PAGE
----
Aboriginal deaths in custody are in decline, but the over representation of Aboriginal people in jail is still a major concern.
339 recommendations were handed down by the Royal Commission into Aboriginal deaths in custody in 1991. 25 years later, Aboriginal people are still over represented in our prison system, despite many of the recommendations addressing this issue.
Aboriginal and Torres Strait Islander prisoners account for 27% of the total Australian prisoner population but make up just 2% of the total Australian population aged 18 years and over, and trends show that this figure is increasing annually.
Father Chris Riley, CEO and Founder of Youth Off The Streets, says we need to focus on young offenders in the juvenile justice system and look at recommendation 92 of the report again – only imprisoning as a last resort.
“It is clear that the current system is not working. If we are ever going to see real change we need to address the root causes of why Aboriginal and Torres Strait Islander people end up in the justice system and this starts with young people in the juvenile justice system. Imprisonment should be a last resort and restorative practices need to be utilised as an alternative,” he says.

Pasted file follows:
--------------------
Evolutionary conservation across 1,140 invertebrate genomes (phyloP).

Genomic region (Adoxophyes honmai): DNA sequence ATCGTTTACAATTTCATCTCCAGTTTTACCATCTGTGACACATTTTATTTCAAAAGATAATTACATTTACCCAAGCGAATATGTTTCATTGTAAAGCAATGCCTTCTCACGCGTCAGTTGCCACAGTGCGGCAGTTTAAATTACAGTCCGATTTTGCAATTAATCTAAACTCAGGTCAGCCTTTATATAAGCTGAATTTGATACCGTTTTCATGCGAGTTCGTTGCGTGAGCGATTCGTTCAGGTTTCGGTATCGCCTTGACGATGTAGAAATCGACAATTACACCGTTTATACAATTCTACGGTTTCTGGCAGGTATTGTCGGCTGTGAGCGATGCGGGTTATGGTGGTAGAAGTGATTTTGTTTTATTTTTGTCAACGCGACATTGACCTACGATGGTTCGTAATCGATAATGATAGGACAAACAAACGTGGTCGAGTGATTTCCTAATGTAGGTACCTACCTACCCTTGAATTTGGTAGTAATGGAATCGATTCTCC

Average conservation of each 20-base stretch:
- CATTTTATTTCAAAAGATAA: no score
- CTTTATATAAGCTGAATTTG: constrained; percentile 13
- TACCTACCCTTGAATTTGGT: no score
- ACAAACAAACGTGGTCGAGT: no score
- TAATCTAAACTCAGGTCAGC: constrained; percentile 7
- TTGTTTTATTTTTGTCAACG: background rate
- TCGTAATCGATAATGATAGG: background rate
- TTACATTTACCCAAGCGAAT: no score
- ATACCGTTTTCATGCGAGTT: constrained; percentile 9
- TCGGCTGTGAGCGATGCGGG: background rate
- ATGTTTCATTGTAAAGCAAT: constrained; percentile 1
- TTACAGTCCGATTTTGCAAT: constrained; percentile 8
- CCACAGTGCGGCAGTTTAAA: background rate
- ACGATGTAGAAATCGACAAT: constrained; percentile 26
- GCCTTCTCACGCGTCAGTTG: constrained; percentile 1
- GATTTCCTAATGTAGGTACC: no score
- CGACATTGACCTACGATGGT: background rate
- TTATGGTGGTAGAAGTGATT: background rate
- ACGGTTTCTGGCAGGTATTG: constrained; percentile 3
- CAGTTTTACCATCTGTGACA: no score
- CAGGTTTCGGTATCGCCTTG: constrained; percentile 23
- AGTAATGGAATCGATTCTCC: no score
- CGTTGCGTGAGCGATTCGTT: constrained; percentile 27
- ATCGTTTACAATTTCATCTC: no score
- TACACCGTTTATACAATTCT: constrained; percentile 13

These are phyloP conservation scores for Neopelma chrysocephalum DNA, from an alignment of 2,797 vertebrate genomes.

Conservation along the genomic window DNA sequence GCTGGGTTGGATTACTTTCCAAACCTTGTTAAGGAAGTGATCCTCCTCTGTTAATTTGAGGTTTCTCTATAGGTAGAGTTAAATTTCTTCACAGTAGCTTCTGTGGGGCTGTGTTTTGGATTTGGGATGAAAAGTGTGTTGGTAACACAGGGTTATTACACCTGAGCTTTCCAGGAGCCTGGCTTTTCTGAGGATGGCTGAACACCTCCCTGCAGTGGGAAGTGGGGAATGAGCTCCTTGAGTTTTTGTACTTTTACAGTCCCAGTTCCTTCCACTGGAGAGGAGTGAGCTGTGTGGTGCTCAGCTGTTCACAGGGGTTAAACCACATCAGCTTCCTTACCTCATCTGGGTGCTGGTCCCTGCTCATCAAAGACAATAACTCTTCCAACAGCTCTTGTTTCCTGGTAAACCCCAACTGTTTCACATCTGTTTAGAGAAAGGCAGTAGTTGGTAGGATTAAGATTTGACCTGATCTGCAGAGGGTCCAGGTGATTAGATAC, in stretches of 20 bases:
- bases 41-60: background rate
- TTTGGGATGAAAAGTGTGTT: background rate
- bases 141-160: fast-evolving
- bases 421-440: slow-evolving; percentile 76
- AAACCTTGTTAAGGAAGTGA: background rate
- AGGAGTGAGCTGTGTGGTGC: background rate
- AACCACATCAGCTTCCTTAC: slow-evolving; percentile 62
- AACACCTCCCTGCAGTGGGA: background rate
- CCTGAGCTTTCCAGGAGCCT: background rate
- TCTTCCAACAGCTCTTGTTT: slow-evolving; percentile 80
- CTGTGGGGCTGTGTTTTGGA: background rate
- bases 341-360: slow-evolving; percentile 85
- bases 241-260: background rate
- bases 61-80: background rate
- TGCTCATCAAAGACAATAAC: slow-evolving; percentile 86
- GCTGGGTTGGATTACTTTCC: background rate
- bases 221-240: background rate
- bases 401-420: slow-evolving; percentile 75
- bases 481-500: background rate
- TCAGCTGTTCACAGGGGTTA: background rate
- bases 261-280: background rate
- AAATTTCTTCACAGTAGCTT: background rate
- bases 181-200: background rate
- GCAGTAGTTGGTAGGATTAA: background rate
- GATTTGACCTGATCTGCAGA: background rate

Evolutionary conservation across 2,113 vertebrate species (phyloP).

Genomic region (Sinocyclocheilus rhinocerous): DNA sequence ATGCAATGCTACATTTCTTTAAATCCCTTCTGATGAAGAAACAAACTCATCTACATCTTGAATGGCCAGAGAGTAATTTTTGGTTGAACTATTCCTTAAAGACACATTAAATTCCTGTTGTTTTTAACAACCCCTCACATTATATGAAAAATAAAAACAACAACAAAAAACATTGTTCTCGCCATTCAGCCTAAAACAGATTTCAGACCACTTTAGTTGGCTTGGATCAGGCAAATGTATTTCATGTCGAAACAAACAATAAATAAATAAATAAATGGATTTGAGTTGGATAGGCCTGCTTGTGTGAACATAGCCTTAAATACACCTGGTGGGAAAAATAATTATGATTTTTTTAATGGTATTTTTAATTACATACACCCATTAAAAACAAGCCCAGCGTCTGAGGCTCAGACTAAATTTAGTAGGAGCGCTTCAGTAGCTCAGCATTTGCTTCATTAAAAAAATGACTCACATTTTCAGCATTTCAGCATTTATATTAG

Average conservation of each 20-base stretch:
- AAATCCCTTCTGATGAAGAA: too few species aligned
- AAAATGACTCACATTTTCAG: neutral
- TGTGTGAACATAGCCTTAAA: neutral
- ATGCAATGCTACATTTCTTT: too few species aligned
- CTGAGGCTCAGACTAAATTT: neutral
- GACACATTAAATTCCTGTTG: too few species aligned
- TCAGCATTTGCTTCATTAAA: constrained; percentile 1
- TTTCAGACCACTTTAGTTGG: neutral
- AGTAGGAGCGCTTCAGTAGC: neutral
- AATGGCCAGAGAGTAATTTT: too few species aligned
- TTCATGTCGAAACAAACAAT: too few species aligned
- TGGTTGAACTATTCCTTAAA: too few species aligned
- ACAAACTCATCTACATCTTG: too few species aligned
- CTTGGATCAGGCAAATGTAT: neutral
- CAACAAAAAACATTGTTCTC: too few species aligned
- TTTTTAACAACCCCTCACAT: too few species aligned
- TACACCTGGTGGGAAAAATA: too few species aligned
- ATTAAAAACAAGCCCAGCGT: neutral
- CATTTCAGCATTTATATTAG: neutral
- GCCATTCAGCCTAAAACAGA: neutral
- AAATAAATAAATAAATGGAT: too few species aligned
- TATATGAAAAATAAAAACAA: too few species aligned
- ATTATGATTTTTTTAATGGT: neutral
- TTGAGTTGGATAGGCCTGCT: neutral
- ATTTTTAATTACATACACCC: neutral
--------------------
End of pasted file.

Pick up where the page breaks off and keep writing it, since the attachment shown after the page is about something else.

Restorative practices provide an alternative to court based responses when dealing with juvenile offenders and may go a long way in preventing re-offending. Restorative practices require direct participation by victims and offenders. Offenders are forced to take responsibility for their actions and also meet the needs of the victim and community.
After 25 years and 339 recommendations the Royal Commission into Aboriginal deaths in custody has had little effect on the prisoner population. Aboriginal and Torres Strait Islanders are still over represented. To combat this we need to focus on young people and only use imprisonment as a last resort. Restorative practices are a community-based approach that focuses on positive outcomes that re-integrate young people back into the community.